The dictum of abstraction in Terry Haggerty is not only shown in the reduced structure of what is represented but also in the display of materiality. Nowhere is the work of the artist hand visible, and in so doing the concept of artistic uniqueness that accompanies gesture can be understood. But the painting is unique precisely because the absence of the artistic hand, at the same time the most superficial character of minimal art, can underscore the works’ object character.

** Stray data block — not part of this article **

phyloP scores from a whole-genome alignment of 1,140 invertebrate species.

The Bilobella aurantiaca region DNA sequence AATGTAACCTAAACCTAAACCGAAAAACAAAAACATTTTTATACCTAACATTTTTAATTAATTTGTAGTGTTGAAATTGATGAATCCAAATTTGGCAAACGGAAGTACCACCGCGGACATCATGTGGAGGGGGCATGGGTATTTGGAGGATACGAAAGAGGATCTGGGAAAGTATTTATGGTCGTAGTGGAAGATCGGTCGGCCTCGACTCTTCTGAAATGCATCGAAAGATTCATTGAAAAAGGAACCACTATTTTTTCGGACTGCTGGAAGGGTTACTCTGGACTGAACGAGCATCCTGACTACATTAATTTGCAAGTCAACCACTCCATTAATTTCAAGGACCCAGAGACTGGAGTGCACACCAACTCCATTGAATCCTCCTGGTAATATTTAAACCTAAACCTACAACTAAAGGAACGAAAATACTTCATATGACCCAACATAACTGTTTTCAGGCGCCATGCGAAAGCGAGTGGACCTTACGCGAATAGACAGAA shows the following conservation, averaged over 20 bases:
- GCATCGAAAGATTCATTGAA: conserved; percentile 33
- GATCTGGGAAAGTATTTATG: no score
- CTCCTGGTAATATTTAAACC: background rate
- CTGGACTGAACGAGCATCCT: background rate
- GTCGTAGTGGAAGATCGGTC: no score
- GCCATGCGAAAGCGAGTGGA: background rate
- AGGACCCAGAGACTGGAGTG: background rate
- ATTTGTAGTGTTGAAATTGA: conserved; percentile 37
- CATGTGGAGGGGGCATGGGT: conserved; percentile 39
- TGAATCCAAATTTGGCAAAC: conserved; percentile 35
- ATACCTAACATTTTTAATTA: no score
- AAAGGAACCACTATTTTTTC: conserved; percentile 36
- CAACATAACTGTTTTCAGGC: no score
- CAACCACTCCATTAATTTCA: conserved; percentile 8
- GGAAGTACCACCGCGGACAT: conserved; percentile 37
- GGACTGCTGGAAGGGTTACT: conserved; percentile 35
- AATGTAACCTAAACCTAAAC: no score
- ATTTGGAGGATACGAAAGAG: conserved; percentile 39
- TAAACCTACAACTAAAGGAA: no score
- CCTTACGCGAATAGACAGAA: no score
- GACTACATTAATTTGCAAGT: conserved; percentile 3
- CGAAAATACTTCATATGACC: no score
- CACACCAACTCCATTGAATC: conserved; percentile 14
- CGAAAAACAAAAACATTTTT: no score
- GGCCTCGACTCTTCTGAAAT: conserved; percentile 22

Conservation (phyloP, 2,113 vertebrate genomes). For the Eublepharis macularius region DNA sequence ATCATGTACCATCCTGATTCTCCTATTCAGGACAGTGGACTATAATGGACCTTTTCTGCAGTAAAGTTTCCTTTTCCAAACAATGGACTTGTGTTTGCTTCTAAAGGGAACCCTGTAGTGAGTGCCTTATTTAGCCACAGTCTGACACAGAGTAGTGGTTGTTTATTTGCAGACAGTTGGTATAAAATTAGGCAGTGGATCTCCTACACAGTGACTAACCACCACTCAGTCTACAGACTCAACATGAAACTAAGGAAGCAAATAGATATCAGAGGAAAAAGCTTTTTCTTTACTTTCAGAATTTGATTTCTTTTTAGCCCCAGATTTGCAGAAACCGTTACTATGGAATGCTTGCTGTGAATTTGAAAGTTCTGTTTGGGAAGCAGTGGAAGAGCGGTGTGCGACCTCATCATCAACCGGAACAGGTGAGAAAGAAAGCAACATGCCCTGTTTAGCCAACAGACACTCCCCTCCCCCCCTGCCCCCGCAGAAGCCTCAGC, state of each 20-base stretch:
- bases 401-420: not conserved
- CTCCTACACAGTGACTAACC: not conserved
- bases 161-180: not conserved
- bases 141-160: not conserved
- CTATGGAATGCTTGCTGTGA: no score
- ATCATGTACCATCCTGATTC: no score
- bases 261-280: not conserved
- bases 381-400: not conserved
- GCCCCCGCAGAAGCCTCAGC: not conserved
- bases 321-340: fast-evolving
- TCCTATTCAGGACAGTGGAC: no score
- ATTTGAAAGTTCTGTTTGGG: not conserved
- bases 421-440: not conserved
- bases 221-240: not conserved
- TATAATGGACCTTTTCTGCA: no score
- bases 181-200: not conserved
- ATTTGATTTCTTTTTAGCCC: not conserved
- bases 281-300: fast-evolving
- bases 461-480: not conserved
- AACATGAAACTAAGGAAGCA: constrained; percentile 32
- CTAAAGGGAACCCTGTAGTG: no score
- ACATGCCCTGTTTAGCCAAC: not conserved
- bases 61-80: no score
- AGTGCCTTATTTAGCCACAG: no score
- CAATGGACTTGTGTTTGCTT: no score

Terry Haggerty’s works are marked by their extraordinary perfection, whereby several layers of varnish seal the surface of the image, thus keeping the visitor at a distance. But he does not succeed in refusing the visual impact. And it is even more heightened in his new works by way of the deformation of the support, through the sculptural accentuation of the painted sculptures. Distortions of the right angle such as buckling, stretching, or constriction underscore the forces immanent to the image in perception. Finally, what is painted condenses more tightly to an object, the support becomes the body of the image so that it is no longer possible to decide whether what is painted follows the support or if the body follows the painterly structure. [Extract : Kuttner Siebert Gallery]